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Re: [school-discuss] open source special needs and early grade applications sought
On Thu, Sep 14, 2006 at 04:27:31PM -0400, Daniel Howard wrote:
> 2. A predictive word processor (as students type words, it gives them
> typical choices to complete the words)
Qtopia on the Sharp Zaurus has an on screen, tapable keyboard that includes
predictive word displays.
It might make sense to create something like this for Linux in general
(e.g., for X-Window, KDE and/or GNOME), rather than build it in to one
It would act similar to handwriting recognition software available for X,
I would imagine. Perhaps the [Tab], [PgUp/Dn] and/or [Fn] keys could be
used for selecting the word.
> 3. A talking screen reader, so that younger students can take tests like
> those in Accelerated Reader by having the questions read to them.
> Currently, parent volunteers come in to do this, but I know that at
> other Atlanta Public Schools where parent volunteers are few and far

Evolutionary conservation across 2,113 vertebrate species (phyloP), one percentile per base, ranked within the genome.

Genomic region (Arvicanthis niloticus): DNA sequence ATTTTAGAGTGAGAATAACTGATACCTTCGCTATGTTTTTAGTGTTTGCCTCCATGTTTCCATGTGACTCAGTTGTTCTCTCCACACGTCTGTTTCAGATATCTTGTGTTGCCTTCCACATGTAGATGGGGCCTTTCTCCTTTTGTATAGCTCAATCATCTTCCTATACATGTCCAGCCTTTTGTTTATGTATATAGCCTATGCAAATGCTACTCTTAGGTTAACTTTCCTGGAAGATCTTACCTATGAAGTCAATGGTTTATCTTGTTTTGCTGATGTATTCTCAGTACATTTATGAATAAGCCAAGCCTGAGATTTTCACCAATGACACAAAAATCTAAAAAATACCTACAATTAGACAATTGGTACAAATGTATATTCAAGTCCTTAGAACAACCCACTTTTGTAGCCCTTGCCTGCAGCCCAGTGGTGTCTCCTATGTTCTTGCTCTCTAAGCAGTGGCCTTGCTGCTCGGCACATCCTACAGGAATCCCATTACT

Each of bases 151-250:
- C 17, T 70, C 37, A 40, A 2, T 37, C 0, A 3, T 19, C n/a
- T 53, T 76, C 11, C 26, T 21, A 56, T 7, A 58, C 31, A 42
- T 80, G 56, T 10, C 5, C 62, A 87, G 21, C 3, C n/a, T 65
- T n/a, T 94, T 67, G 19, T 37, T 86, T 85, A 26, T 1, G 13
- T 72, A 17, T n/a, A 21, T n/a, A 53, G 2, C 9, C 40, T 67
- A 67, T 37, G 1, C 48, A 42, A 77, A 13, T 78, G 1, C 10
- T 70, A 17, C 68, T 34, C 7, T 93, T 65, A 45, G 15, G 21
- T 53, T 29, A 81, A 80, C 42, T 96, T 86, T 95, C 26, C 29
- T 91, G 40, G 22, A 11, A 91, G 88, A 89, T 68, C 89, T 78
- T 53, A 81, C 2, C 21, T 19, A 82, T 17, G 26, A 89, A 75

> between, a computer-spoken version of online tests would be extremely
Festival is one of the more popular text-to-speech tools for Linux.
KDE provides a system-wide (well, KDE-wide) front-end for Festival (and
other text-to-speech backends) called "KTTSD" (KDE Text To Speech Daemon).
There's a GUI (kttsdmgr) which lets you configure it, including adding
regular expressions to convert words before they're spoken.
(For example, "Mac OSX" or "IRC" always sounded funny, so I trained
KTTSD to replace them with "Mac Oh Ess Ecks" and "Eye Are See", respectively.)
Some KDE applications (such as Konqueror) make KTTSD available within the
application (e.g., Konqueror's "Tools->Speak Web Page"). KTTSDMGR can actually
live in your systray (in the panel, i.e., next to your clock and taskbar)
and let you speak whatever's in the clipboard.